Our project for the Royal Academy’s ideas competition for a ‘Re-imagined Mayfair’ has been published in the num. 19 vol. 240 edition of the Architect’s Journal.
Reimagining Mayfair: Andrew Phillips with Vogt and Henry Coleman
This part of Mayfair contains mixed activity - retail, offices, homes, design, culture, education and even manufacturing. Beyond the grand streets a labyrinth of arcades, passages, courts and yards are filled with smaller‑scale urban life. It reassures us that here is the humane working city. What needs to change?
The Royal Academy itself is a cultural quarter. Among the commercial maelstrom, it provides another luxury: space and time to reflect upon contemporary life. New RA programmes will include more discussion and dialogue, performance and education. The RA’s energy can itself invigorate its northern hinterland.
Campaigns on Cork Street and Savile Row yielded political success in determining the future of these streets. Further shared social engagement will enhance the neighbourhood.
We imagine 6 Burlington Gardens as the headquarters of this community’s social and civic life.
Our project restricts itself to the following:
1. Improving the setting of 6 burlington gardens
Six Burlington Gardens feels aloof and disconnected. We create the spacious public forecourt that its architect, James Pennethorne, dreamt of. We reroute traffic in front of the building and redevelop 3 Burlington Gardens into a slender hotel to make even more space. A generous terraced entrance for 6 Burlington Gardens dominates the new square. It provides an elevated vantage point, improved accessibility and a more exposed public entrance. A radically romantic planting scheme invades the pomposity of the front facade.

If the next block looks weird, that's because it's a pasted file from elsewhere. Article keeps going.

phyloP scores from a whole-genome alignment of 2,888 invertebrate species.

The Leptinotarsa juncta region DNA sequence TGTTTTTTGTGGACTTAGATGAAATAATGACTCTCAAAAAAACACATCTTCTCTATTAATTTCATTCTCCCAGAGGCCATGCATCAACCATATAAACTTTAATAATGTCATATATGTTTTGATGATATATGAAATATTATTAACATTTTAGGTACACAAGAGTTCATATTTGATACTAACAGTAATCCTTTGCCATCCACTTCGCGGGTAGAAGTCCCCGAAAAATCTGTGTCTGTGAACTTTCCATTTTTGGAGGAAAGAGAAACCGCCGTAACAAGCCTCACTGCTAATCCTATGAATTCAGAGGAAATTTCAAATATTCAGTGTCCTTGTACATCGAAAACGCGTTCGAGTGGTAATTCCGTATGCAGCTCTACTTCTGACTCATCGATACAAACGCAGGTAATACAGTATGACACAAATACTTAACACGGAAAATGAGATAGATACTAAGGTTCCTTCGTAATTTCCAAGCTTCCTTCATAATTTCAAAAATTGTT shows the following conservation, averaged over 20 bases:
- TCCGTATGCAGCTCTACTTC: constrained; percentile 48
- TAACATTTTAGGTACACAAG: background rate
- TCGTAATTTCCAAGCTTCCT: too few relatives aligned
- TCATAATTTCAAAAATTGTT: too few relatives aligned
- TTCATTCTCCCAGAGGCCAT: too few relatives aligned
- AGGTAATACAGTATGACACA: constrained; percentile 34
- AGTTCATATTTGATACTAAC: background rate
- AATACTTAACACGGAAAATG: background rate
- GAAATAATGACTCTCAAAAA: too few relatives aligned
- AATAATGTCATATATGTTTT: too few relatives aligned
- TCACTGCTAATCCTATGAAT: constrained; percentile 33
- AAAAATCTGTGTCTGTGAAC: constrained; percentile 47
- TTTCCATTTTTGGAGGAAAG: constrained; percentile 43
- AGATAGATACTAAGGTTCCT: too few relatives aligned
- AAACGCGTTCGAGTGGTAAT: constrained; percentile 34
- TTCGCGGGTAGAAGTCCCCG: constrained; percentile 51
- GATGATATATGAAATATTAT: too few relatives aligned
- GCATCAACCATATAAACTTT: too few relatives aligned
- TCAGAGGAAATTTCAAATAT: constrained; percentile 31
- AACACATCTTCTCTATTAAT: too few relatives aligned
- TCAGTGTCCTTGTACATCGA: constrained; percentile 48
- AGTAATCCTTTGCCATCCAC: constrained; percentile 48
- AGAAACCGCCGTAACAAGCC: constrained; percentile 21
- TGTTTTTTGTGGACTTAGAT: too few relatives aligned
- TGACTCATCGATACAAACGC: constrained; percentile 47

2. A neighbourhood masterplan
Our local masterplan takes the initiative by identifying how future development sites could contribute to the sense of this city within the city. New mews, yards and arcades provide a network of small-scale public and semi-public spaces. These generate a pedestrian campus. They will host independent commercial and cultural activity. The existing streets remain normal working arteries.
3. A common project
We galvanise neighbourliness between Savile Row and Cork Street by establishing a common project: a new public realm surface to physically define this place. We imagined a crafted asphalt-terrazzo surface including chunks of local demolished buildings as aggregate. Its refined surface is cohesive, yet contains a multitude of unique pieces.
Our exhibition comprised hand-made studies, an ink drawing of the public realm surface, a watercolour of the facade installation for 6 Burlington Gardens and a cast model of the masterplan.